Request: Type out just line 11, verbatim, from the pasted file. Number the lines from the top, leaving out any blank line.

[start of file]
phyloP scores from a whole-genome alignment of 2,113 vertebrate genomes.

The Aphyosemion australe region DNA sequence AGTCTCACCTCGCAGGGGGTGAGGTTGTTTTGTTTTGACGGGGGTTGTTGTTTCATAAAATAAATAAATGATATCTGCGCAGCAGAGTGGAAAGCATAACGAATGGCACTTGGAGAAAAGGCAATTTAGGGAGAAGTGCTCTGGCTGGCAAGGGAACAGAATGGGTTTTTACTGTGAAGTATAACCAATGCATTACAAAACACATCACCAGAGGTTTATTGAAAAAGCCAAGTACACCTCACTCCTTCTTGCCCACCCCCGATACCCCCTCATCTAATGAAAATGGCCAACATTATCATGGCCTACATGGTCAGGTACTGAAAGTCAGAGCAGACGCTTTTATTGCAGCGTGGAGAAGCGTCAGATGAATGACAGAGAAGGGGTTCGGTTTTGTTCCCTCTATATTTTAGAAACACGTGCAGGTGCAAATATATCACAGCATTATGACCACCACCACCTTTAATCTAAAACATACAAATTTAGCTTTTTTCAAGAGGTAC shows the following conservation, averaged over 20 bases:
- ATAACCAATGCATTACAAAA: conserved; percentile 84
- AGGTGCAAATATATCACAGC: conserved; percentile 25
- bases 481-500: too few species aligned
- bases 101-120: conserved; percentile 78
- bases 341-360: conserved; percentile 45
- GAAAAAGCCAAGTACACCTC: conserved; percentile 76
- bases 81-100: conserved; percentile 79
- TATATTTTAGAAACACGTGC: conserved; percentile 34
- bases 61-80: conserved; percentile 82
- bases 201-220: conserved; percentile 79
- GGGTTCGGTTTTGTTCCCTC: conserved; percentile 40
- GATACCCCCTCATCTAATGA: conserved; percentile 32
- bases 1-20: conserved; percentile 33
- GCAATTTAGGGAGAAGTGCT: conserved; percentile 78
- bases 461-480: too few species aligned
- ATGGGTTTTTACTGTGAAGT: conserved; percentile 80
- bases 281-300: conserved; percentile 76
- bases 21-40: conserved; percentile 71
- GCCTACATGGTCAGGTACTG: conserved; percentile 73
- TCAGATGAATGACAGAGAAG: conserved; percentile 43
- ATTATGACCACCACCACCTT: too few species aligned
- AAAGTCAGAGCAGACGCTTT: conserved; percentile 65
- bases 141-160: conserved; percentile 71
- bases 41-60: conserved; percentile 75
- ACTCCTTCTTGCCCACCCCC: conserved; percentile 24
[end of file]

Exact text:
- bases 61-80: conserved; percentile 82